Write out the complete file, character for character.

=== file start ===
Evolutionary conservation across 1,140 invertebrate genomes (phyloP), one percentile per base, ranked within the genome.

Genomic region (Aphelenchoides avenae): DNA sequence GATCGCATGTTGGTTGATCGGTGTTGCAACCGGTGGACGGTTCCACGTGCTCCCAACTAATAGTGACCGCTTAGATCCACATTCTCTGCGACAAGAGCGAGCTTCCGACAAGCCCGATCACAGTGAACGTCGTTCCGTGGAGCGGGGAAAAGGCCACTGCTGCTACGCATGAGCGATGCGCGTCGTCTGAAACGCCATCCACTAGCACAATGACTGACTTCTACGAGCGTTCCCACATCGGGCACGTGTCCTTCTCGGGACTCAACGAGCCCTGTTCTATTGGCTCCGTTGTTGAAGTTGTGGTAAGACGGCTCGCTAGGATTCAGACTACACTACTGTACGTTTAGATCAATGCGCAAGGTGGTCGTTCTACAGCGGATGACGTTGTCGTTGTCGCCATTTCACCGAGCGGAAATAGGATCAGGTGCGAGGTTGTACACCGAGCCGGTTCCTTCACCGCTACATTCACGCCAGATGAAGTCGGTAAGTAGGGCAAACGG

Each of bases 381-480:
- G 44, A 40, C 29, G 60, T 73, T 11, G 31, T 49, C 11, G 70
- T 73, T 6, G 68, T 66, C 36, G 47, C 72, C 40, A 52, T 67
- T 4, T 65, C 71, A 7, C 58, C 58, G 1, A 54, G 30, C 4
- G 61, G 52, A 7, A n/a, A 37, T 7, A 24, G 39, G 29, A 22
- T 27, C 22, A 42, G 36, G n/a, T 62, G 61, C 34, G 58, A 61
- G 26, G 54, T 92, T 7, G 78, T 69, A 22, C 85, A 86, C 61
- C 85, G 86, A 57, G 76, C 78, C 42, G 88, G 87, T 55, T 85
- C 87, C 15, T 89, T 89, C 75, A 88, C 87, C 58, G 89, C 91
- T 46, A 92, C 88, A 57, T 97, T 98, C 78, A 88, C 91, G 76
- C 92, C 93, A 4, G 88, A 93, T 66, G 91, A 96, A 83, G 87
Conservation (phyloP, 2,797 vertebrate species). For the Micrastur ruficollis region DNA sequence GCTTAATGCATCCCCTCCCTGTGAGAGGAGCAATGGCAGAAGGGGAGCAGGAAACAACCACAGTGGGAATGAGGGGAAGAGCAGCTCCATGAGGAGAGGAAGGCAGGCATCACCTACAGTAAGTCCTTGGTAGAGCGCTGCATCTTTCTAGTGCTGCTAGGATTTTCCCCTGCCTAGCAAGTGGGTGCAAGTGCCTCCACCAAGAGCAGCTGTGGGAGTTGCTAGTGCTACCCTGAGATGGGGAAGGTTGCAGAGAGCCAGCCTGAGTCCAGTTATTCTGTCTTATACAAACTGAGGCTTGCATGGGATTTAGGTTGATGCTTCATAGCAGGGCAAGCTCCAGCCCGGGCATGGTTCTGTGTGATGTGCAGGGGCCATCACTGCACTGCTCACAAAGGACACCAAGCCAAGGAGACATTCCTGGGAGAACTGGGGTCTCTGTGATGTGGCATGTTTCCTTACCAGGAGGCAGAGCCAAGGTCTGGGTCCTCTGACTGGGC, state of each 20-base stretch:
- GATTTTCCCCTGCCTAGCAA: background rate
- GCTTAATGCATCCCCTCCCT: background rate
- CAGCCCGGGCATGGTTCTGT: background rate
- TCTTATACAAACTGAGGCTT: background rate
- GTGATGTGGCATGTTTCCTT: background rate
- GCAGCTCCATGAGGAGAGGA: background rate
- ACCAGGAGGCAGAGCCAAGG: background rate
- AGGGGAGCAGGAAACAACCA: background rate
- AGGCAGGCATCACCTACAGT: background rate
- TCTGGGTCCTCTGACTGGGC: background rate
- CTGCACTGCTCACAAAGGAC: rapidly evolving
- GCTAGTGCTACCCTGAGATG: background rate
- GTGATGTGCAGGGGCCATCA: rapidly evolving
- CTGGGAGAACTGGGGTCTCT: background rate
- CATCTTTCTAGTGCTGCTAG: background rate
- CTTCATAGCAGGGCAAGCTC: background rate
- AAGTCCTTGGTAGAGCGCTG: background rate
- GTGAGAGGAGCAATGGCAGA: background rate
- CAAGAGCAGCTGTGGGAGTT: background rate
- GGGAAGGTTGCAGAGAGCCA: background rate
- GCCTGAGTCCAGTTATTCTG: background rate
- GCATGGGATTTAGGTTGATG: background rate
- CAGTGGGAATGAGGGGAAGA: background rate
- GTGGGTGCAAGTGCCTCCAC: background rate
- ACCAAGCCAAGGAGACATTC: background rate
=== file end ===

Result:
Evolutionary conservation across 1,140 invertebrate genomes (phyloP), one percentile per base, ranked within the genome.

Genomic region (Aphelenchoides avenae): DNA sequence GATCGCATGTTGGTTGATCGGTGTTGCAACCGGTGGACGGTTCCACGTGCTCCCAACTAATAGTGACCGCTTAGATCCACATTCTCTGCGACAAGAGCGAGCTTCCGACAAGCCCGATCACAGTGAACGTCGTTCCGTGGAGCGGGGAAAAGGCCACTGCTGCTACGCATGAGCGATGCGCGTCGTCTGAAACGCCATCCACTAGCACAATGACTGACTTCTACGAGCGTTCCCACATCGGGCACGTGTCCTTCTCGGGACTCAACGAGCCCTGTTCTATTGGCTCCGTTGTTGAAGTTGTGGTAAGACGGCTCGCTAGGATTCAGACTACACTACTGTACGTTTAGATCAATGCGCAAGGTGGTCGTTCTACAGCGGATGACGTTGTCGTTGTCGCCATTTCACCGAGCGGAAATAGGATCAGGTGCGAGGTTGTACACCGAGCCGGTTCCTTCACCGCTACATTCACGCCAGATGAAGTCGGTAAGTAGGGCAAACGG

Each of bases 381-480:
- G 44, A 40, C 29, G 60, T 73, T 11, G 31, T 49, C 11, G 70
- T 73, T 6, G 68, T 66, C 36, G 47, C 72, C 40, A 52, T 67
- T 4, T 65, C 71, A 7, C 58, C 58, G 1, A 54, G 30, C 4
- G 61, G 52, A 7, A n/a, A 37, T 7, A 24, G 39, G 29, A 22
- T 27, C 22, A 42, G 36, G n/a, T 62, G 61, C 34, G 58, A 61
- G 26, G 54, T 92, T 7, G 78, T 69, A 22, C 85, A 86, C 61
- C 85, G 86, A 57, G 76, C 78, C 42, G 88, G 87, T 55, T 85
- C 87, C 15, T 89, T 89, C 75, A 88, C 87, C 58, G 89, C 91
- T 46, A 92, C 88, A 57, T 97, T 98, C 78, A 88, C 91, G 76
- C 92, C 93, A 4, G 88, A 93, T 66, G 91, A 96, A 83, G 87
Conservation (phyloP, 2,797 vertebrate species). For the Micrastur ruficollis region DNA sequence GCTTAATGCATCCCCTCCCTGTGAGAGGAGCAATGGCAGAAGGGGAGCAGGAAACAACCACAGTGGGAATGAGGGGAAGAGCAGCTCCATGAGGAGAGGAAGGCAGGCATCACCTACAGTAAGTCCTTGGTAGAGCGCTGCATCTTTCTAGTGCTGCTAGGATTTTCCCCTGCCTAGCAAGTGGGTGCAAGTGCCTCCACCAAGAGCAGCTGTGGGAGTTGCTAGTGCTACCCTGAGATGGGGAAGGTTGCAGAGAGCCAGCCTGAGTCCAGTTATTCTGTCTTATACAAACTGAGGCTTGCATGGGATTTAGGTTGATGCTTCATAGCAGGGCAAGCTCCAGCCCGGGCATGGTTCTGTGTGATGTGCAGGGGCCATCACTGCACTGCTCACAAAGGACACCAAGCCAAGGAGACATTCCTGGGAGAACTGGGGTCTCTGTGATGTGGCATGTTTCCTTACCAGGAGGCAGAGCCAAGGTCTGGGTCCTCTGACTGGGC, state of each 20-base stretch:
- GATTTTCCCCTGCCTAGCAA: background rate
- GCTTAATGCATCCCCTCCCT: background rate
- CAGCCCGGGCATGGTTCTGT: background rate
- TCTTATACAAACTGAGGCTT: background rate
- GTGATGTGGCATGTTTCCTT: background rate
- GCAGCTCCATGAGGAGAGGA: background rate
- ACCAGGAGGCAGAGCCAAGG: background rate
- AGGGGAGCAGGAAACAACCA: background rate
- AGGCAGGCATCACCTACAGT: background rate
- TCTGGGTCCTCTGACTGGGC: background rate
- CTGCACTGCTCACAAAGGAC: rapidly evolving
- GCTAGTGCTACCCTGAGATG: background rate
- GTGATGTGCAGGGGCCATCA: rapidly evolving
- CTGGGAGAACTGGGGTCTCT: background rate
- CATCTTTCTAGTGCTGCTAG: background rate
- CTTCATAGCAGGGCAAGCTC: background rate
- AAGTCCTTGGTAGAGCGCTG: background rate
- GTGAGAGGAGCAATGGCAGA: background rate
- CAAGAGCAGCTGTGGGAGTT: background rate
- GGGAAGGTTGCAGAGAGCCA: background rate
- GCCTGAGTCCAGTTATTCTG: background rate
- GCATGGGATTTAGGTTGATG: background rate
- CAGTGGGAATGAGGGGAAGA: background rate
- GTGGGTGCAAGTGCCTCCAC: background rate
- ACCAAGCCAAGGAGACATTC: background rate